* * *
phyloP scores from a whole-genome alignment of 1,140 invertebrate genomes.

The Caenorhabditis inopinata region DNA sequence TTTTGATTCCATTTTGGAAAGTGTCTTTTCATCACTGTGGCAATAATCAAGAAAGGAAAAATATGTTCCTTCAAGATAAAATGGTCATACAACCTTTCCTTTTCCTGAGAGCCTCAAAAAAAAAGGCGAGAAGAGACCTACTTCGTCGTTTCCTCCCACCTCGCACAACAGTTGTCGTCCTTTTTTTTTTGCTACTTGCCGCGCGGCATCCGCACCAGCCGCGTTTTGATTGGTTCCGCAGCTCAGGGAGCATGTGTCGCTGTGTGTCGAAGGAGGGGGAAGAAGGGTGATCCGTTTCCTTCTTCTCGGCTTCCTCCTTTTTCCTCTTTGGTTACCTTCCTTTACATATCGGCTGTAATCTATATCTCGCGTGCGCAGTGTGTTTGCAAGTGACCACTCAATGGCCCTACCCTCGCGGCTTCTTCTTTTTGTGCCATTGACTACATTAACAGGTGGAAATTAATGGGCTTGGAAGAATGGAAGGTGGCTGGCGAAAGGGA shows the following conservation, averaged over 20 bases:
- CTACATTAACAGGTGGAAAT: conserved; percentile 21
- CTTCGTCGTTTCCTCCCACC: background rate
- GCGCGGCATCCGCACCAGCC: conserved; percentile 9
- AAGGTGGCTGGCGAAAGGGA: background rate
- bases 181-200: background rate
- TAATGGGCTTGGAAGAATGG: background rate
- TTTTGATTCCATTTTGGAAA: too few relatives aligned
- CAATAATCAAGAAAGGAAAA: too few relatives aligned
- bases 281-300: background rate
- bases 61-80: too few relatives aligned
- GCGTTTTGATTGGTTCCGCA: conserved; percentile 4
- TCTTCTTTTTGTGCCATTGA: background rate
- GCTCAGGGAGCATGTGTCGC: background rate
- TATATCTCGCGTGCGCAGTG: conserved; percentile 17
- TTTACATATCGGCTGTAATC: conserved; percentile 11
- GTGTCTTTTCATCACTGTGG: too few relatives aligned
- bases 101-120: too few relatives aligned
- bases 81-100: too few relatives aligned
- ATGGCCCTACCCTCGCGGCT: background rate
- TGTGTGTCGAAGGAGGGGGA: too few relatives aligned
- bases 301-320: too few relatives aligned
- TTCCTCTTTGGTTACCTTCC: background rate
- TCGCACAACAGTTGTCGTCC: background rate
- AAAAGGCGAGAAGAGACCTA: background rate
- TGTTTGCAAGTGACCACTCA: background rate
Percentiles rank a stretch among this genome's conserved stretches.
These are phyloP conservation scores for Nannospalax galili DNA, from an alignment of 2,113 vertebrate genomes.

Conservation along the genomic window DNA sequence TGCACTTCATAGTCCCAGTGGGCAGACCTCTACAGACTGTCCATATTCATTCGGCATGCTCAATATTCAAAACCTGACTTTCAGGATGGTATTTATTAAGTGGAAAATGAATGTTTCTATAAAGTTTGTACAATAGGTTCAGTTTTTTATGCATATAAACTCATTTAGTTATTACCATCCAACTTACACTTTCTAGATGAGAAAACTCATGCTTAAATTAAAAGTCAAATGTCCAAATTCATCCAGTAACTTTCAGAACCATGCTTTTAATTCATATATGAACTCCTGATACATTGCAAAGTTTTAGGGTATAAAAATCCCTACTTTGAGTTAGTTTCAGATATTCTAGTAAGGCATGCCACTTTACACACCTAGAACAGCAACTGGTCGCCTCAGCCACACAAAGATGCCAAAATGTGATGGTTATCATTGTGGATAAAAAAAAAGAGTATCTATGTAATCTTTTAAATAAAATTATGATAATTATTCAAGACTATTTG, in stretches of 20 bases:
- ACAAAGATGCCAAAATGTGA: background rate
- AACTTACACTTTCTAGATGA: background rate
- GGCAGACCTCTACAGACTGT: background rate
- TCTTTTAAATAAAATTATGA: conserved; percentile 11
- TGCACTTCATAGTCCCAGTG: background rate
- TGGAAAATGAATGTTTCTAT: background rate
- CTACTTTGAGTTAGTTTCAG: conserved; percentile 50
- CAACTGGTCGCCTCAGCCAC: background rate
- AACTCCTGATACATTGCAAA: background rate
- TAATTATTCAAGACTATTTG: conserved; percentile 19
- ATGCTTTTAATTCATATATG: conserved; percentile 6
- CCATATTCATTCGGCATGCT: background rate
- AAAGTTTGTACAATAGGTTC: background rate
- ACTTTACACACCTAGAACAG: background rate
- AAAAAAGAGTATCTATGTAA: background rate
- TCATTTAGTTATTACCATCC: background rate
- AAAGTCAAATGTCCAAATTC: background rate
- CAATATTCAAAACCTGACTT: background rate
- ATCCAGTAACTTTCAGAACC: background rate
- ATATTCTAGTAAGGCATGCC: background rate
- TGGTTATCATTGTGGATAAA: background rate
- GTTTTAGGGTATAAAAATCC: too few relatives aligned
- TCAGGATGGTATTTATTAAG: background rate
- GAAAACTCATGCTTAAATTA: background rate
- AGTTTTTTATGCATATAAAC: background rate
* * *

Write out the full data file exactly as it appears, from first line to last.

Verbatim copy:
phyloP scores from a whole-genome alignment of 1,140 invertebrate genomes.

The Caenorhabditis inopinata region DNA sequence TTTTGATTCCATTTTGGAAAGTGTCTTTTCATCACTGTGGCAATAATCAAGAAAGGAAAAATATGTTCCTTCAAGATAAAATGGTCATACAACCTTTCCTTTTCCTGAGAGCCTCAAAAAAAAAGGCGAGAAGAGACCTACTTCGTCGTTTCCTCCCACCTCGCACAACAGTTGTCGTCCTTTTTTTTTTGCTACTTGCCGCGCGGCATCCGCACCAGCCGCGTTTTGATTGGTTCCGCAGCTCAGGGAGCATGTGTCGCTGTGTGTCGAAGGAGGGGGAAGAAGGGTGATCCGTTTCCTTCTTCTCGGCTTCCTCCTTTTTCCTCTTTGGTTACCTTCCTTTACATATCGGCTGTAATCTATATCTCGCGTGCGCAGTGTGTTTGCAAGTGACCACTCAATGGCCCTACCCTCGCGGCTTCTTCTTTTTGTGCCATTGACTACATTAACAGGTGGAAATTAATGGGCTTGGAAGAATGGAAGGTGGCTGGCGAAAGGGA shows the following conservation, averaged over 20 bases:
- CTACATTAACAGGTGGAAAT: conserved; percentile 21
- CTTCGTCGTTTCCTCCCACC: background rate
- GCGCGGCATCCGCACCAGCC: conserved; percentile 9
- AAGGTGGCTGGCGAAAGGGA: background rate
- bases 181-200: background rate
- TAATGGGCTTGGAAGAATGG: background rate
- TTTTGATTCCATTTTGGAAA: too few relatives aligned
- CAATAATCAAGAAAGGAAAA: too few relatives aligned
- bases 281-300: background rate
- bases 61-80: too few relatives aligned
- GCGTTTTGATTGGTTCCGCA: conserved; percentile 4
- TCTTCTTTTTGTGCCATTGA: background rate
- GCTCAGGGAGCATGTGTCGC: background rate
- TATATCTCGCGTGCGCAGTG: conserved; percentile 17
- TTTACATATCGGCTGTAATC: conserved; percentile 11
- GTGTCTTTTCATCACTGTGG: too few relatives aligned
- bases 101-120: too few relatives aligned
- bases 81-100: too few relatives aligned
- ATGGCCCTACCCTCGCGGCT: background rate
- TGTGTGTCGAAGGAGGGGGA: too few relatives aligned
- bases 301-320: too few relatives aligned
- TTCCTCTTTGGTTACCTTCC: background rate
- TCGCACAACAGTTGTCGTCC: background rate
- AAAAGGCGAGAAGAGACCTA: background rate
- TGTTTGCAAGTGACCACTCA: background rate
Percentiles rank a stretch among this genome's conserved stretches.
These are phyloP conservation scores for Nannospalax galili DNA, from an alignment of 2,113 vertebrate genomes.

Conservation along the genomic window DNA sequence TGCACTTCATAGTCCCAGTGGGCAGACCTCTACAGACTGTCCATATTCATTCGGCATGCTCAATATTCAAAACCTGACTTTCAGGATGGTATTTATTAAGTGGAAAATGAATGTTTCTATAAAGTTTGTACAATAGGTTCAGTTTTTTATGCATATAAACTCATTTAGTTATTACCATCCAACTTACACTTTCTAGATGAGAAAACTCATGCTTAAATTAAAAGTCAAATGTCCAAATTCATCCAGTAACTTTCAGAACCATGCTTTTAATTCATATATGAACTCCTGATACATTGCAAAGTTTTAGGGTATAAAAATCCCTACTTTGAGTTAGTTTCAGATATTCTAGTAAGGCATGCCACTTTACACACCTAGAACAGCAACTGGTCGCCTCAGCCACACAAAGATGCCAAAATGTGATGGTTATCATTGTGGATAAAAAAAAAGAGTATCTATGTAATCTTTTAAATAAAATTATGATAATTATTCAAGACTATTTG, in stretches of 20 bases:
- ACAAAGATGCCAAAATGTGA: background rate
- AACTTACACTTTCTAGATGA: background rate
- GGCAGACCTCTACAGACTGT: background rate
- TCTTTTAAATAAAATTATGA: conserved; percentile 11
- TGCACTTCATAGTCCCAGTG: background rate
- TGGAAAATGAATGTTTCTAT: background rate
- CTACTTTGAGTTAGTTTCAG: conserved; percentile 50
- CAACTGGTCGCCTCAGCCAC: background rate
- AACTCCTGATACATTGCAAA: background rate
- TAATTATTCAAGACTATTTG: conserved; percentile 19
- ATGCTTTTAATTCATATATG: conserved; percentile 6
- CCATATTCATTCGGCATGCT: background rate
- AAAGTTTGTACAATAGGTTC: background rate
- ACTTTACACACCTAGAACAG: background rate
- AAAAAAGAGTATCTATGTAA: background rate
- TCATTTAGTTATTACCATCC: background rate
- AAAGTCAAATGTCCAAATTC: background rate
- CAATATTCAAAACCTGACTT: background rate
- ATCCAGTAACTTTCAGAACC: background rate
- ATATTCTAGTAAGGCATGCC: background rate
- TGGTTATCATTGTGGATAAA: background rate
- GTTTTAGGGTATAAAAATCC: too few relatives aligned
- TCAGGATGGTATTTATTAAG: background rate
- GAAAACTCATGCTTAAATTA: background rate
- AGTTTTTTATGCATATAAAC: background rate